- Inbunden (Hardback)
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- John Wiley & Sons Inc
- 241 x 165 x 38 mm
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- 1111 g
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Monoclonal Antibody and Peptide-Targeted Radiotherapy of Cancer
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Fler böcker av Raymond M Reilly
Medical Imaging for Health Professionals
Raymond M Reilly
Describes the most common imaging technologies and their diagnostic applications so that pharmacists and other health professionals, as well as imaging researchers, can understand and interpret medical imaging science This book guides pharmacists ...
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"The book is well written and the topics of individual chapters are wisely chosen in order to cover the most important aspects of targeted radionuclide therapy. This book gives rich insights into theoretical and practical aspects of targeted radionuclide therapy, particularly considering its position as a rapidly emerging, exciting, new therapy modality for cancer. It speaks in favor of this book that valuable information is available for people entering the field, as well as for experienced researchers who need profound information." ( ChemMedChem, November 2010)
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RAYMOND M. REILLY is a Professor in the Leslie Dan Faculty of Pharmacy at the University of Toronto. He has more than twenty years of experience in the field of radiolabeled antibody and peptide targeting of cancer. Dr. Reilly has written over 180 publications in the field, including more than 100 scientific papers on radiopharmaceuticals for cancer imaging and targeted radiotherapy.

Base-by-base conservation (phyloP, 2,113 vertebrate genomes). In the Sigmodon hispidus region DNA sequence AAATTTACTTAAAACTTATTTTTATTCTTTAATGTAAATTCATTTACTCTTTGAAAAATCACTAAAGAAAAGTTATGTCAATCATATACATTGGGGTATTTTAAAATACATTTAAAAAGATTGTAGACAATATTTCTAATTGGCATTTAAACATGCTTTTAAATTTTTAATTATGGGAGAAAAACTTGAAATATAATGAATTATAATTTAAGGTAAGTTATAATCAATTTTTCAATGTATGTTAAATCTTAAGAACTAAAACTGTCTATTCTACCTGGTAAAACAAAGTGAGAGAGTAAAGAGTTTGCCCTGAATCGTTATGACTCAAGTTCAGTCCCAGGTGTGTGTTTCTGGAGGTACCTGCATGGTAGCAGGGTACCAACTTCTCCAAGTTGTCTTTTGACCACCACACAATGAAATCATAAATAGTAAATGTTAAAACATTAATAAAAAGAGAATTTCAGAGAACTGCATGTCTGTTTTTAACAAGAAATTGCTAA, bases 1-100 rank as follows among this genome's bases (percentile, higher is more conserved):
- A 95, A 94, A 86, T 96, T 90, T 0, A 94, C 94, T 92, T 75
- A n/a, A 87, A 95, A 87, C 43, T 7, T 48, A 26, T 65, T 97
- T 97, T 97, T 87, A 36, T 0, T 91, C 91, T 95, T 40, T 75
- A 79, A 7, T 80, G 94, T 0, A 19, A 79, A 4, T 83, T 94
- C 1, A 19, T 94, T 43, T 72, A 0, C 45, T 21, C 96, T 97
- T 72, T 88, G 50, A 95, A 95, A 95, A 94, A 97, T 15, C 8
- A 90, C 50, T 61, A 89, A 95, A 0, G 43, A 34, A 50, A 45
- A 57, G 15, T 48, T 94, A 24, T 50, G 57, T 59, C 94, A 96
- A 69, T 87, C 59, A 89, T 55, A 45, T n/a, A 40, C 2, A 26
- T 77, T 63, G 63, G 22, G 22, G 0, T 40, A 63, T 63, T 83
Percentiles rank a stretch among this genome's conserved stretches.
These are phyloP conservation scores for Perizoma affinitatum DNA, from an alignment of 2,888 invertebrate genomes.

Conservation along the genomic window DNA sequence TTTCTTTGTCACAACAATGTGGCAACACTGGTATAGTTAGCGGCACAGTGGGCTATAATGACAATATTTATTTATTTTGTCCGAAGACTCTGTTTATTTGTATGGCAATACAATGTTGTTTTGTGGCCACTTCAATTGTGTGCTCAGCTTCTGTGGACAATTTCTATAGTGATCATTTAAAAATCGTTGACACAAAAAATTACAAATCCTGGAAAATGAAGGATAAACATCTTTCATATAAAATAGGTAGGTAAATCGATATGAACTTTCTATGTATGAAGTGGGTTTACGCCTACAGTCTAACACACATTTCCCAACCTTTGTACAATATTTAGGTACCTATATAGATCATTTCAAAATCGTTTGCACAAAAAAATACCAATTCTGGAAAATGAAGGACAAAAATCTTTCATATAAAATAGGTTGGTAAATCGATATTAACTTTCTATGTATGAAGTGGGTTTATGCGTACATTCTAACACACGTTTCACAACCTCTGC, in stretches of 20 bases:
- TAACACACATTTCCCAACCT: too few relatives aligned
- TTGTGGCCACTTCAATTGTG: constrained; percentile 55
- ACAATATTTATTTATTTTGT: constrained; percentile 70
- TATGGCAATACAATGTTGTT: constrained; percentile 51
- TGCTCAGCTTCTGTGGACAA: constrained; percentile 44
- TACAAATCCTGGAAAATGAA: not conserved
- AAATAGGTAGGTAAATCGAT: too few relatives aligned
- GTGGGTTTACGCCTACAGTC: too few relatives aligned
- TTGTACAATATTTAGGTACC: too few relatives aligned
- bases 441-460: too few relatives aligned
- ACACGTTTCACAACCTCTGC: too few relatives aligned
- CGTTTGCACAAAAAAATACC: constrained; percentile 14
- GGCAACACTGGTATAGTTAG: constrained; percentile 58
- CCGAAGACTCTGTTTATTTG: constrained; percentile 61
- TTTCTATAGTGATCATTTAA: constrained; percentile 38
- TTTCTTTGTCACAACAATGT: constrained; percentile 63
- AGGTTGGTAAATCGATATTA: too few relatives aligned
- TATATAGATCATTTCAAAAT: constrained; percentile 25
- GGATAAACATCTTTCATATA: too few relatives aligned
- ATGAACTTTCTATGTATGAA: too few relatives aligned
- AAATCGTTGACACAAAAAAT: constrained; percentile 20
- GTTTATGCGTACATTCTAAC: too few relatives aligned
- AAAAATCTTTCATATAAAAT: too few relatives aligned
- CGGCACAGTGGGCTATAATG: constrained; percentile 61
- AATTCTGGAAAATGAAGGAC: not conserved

Preface. Contributors. 1. Antibody Engineering: Optimizing the Delivery Vehicle (Diane E. Milenic). 1.1 Introduction. 1.2 Intact Murine Monoclonal Antibodies. 1.3 Recombinant Immunoglobulin Molecules. 1.4 Nanobodies. 1.5 Domain-Deleted Monoclonal Antibodies. 1.6 Hypervariable Domain Region Peptides. 1.7 Fv Fragments. 1.8 Minibodies. 1.9 Selective High Affinity Ligands. 1.10 Affibodies. 1.11 Other Strategies. 1.12 Concluding Remarks. References. 2. The Radiochemistry of Monoclonal Antibodies and Peptides (Raymond M. Reilly). 2.1 Introduction. 2.2 Tumor and Normal Tissue Uptake of Monoclonal Antibodies and Peptides. 2.3 Selection of a Radionuclide for Tumor Imaging. 2.4 Selection of a Radionuclide for Targeted Radiotherapy. 2.5 Labeling Antibodies and Peptides with Radiohalogens. 2.6 Labeling Antibodies and Peptides with Radiometals. 2.7 Characterization of Radiolabeled mAbs and Peptides. 2.8 Summary. Acknowledgments. References. 3. The Design of Radiolabeled Peptides for Targeting Malignancies (Leonard G. Luyt). 3.1 Introduction. 3.2 Peptide Targets. 3.3 Peptides as Cancer Targeting Agents. 3.4 Multimodality Agents. 3.5 Future Outlook. References. 4. Peptide Receptor Radionuclide Therapy in Patients with Somatostatin Receptor-Positive Neuroendocrine Tumors (Martijn van Essen, Dik J. Kwekkeboom, Wouter W. de Herder, Lisa Bodei, Boen L. R. Kam, Marion de Jong, Roelf Valkema, and Eric P. Krenning). 4.1 Introduction. 4.2 Radiotherapy with 111In-Octreotide. 4.3 Radiotherapy with 90Y-DOTATOC. 4.4 Targeted Radiotherapy Studies with 177Lu-Octreotate. 4.5 PRRT with Other Somatostatin Analogues. 4.6 Comparison of Different PRRT Studies. 4.7 Comparison with Chemotherapy. 4.8 Options for Improving PRRT and Future Directions. 4.9 Conclusions. References. 5. Targeted Radiotherapy of Central Nervous System Malignancies (Michael R. Zalutsky, David A. Reardon, and Darell D. Bigner). 5.1 Malignant Brain Tumors. 5.2 Rationale for Locoregional Therapy. 5.3 Targeted Radiotherapy of Brain Tumors. 5.4 Rationale for Tenascin-C as a Target for Radionuclide Therapy. 5.5 Perspective for the Future. Acknowledgments. References. 6. Radioimmunotherapy for B-Cell Non-Hodgkin Lymphoma (Thomas E. Witzig). 6.1 Introduction. 6.2 Radioimmunotherapy. 6.3 Antibodies Against CD22. 6.4 RIT Versus Immunotherapy. 6.5 RIT in Rituximab Refractory Patients. 6.6 RIT for Previously Untreated Patients. 6.7 RIT for Relapsed Large-Cell Lymphoma. 6.8 RIT for Transformed Lymphoma. 6.9 RIT for Mantle Cell Lymphoma. 6.10 Long-Term Results of RIT. 6.11 Risk of Myelodysplasia with RIT. 6.12 Feasibility of Treatment After RIT Failure. 6.13 Combinations of RIT and Chemotherapy. 6.14 High-Dose RIT with Stem Cell Support. 6.15 RIT for Central Nervous System Lymphoma. 6.16 Retreatment with RIT. 6.17 RIT in Children with Relapsed NHL. 6.18 RIT in Patients with Lung Involvement. 6.19 RIT in Patients with Skin Lymphoma. 6.20 RIT in Patients with >25% Marrow Involvement. 6.21 RIT in Older Patients. 6.22 RIT in Hodgkin s Disease. 6.23 Viral Infections After RIT. 6.24 Radiation Therapy After RIT. 6.25 Summary. 6.26 Future Directions. References. 7. Radioimmunotherapy of Acute Myeloid Leukemia (Todd L. Rosenblat and Joseph G. Jurcic). 7.1 Introduction. 7.2 Antigenic Targets. 7.3 Radionuclide Selection. 7.4 Radiolabeling. 7.5 Pharmacokinetics and Dosimetry. 7.6 RIT with b-Particle Emitters. 7.7 RIT with a-Particle Emitters. 7.8 Summary. References. 8. Pretargeted Radioimmunotherapy of Cancer (Robert M. Sharkey and David G. Goldenberg). 8.1 Introduction. 8.2 The Challenge of Improving Tumor/Nontumor Ratios. 8.3 Pretargeting: Uncoupling the Antibody Radionuclide Conjugate. 8.4 Clinical Studies of Pretargeting. 8.5 Prospects for Combination Therapies. 8.6 Future Innovations. 8.7 Conclusions. References. 9. Targeted Auger Electron Radiotherapy of Malignancies (Raymond M. Reilly and Amin Kassis)